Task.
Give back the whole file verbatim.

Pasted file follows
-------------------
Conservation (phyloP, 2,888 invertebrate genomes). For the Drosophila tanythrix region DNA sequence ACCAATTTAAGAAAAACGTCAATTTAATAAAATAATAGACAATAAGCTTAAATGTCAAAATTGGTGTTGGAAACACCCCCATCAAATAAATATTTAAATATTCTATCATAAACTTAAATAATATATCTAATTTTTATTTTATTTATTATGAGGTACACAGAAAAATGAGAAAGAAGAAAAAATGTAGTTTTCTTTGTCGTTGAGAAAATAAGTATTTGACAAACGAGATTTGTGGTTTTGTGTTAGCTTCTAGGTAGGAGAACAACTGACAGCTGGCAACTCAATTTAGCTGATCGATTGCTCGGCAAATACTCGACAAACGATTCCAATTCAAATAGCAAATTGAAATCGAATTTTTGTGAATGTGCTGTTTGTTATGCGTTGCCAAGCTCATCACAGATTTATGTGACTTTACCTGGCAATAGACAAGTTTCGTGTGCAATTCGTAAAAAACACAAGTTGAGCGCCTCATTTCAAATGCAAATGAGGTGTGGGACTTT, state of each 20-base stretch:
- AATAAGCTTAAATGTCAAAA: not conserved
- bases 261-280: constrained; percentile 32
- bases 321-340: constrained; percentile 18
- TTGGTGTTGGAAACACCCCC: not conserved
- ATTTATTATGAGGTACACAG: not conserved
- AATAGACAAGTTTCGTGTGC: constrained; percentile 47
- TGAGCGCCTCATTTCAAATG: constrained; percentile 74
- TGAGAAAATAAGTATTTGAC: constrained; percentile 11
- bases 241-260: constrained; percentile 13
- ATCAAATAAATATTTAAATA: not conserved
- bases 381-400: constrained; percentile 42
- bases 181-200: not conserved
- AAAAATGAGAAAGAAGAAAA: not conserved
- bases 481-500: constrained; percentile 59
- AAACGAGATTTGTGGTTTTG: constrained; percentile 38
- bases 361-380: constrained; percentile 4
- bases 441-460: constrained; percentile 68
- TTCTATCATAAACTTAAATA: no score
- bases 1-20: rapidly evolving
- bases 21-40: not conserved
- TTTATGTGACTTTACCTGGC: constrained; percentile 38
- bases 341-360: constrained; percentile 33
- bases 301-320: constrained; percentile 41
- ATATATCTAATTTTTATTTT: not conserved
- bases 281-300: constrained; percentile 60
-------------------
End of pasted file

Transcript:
Conservation (phyloP, 2,888 invertebrate genomes). For the Drosophila tanythrix region DNA sequence ACCAATTTAAGAAAAACGTCAATTTAATAAAATAATAGACAATAAGCTTAAATGTCAAAATTGGTGTTGGAAACACCCCCATCAAATAAATATTTAAATATTCTATCATAAACTTAAATAATATATCTAATTTTTATTTTATTTATTATGAGGTACACAGAAAAATGAGAAAGAAGAAAAAATGTAGTTTTCTTTGTCGTTGAGAAAATAAGTATTTGACAAACGAGATTTGTGGTTTTGTGTTAGCTTCTAGGTAGGAGAACAACTGACAGCTGGCAACTCAATTTAGCTGATCGATTGCTCGGCAAATACTCGACAAACGATTCCAATTCAAATAGCAAATTGAAATCGAATTTTTGTGAATGTGCTGTTTGTTATGCGTTGCCAAGCTCATCACAGATTTATGTGACTTTACCTGGCAATAGACAAGTTTCGTGTGCAATTCGTAAAAAACACAAGTTGAGCGCCTCATTTCAAATGCAAATGAGGTGTGGGACTTT, state of each 20-base stretch:
- AATAAGCTTAAATGTCAAAA: not conserved
- bases 261-280: constrained; percentile 32
- bases 321-340: constrained; percentile 18
- TTGGTGTTGGAAACACCCCC: not conserved
- ATTTATTATGAGGTACACAG: not conserved
- AATAGACAAGTTTCGTGTGC: constrained; percentile 47
- TGAGCGCCTCATTTCAAATG: constrained; percentile 74
- TGAGAAAATAAGTATTTGAC: constrained; percentile 11
- bases 241-260: constrained; percentile 13
- ATCAAATAAATATTTAAATA: not conserved
- bases 381-400: constrained; percentile 42
- bases 181-200: not conserved
- AAAAATGAGAAAGAAGAAAA: not conserved
- bases 481-500: constrained; percentile 59
- AAACGAGATTTGTGGTTTTG: constrained; percentile 38
- bases 361-380: constrained; percentile 4
- bases 441-460: constrained; percentile 68
- TTCTATCATAAACTTAAATA: no score
- bases 1-20: rapidly evolving
- bases 21-40: not conserved
- TTTATGTGACTTTACCTGGC: constrained; percentile 38
- bases 341-360: constrained; percentile 33
- bases 301-320: constrained; percentile 41
- ATATATCTAATTTTTATTTT: not conserved
- bases 281-300: constrained; percentile 60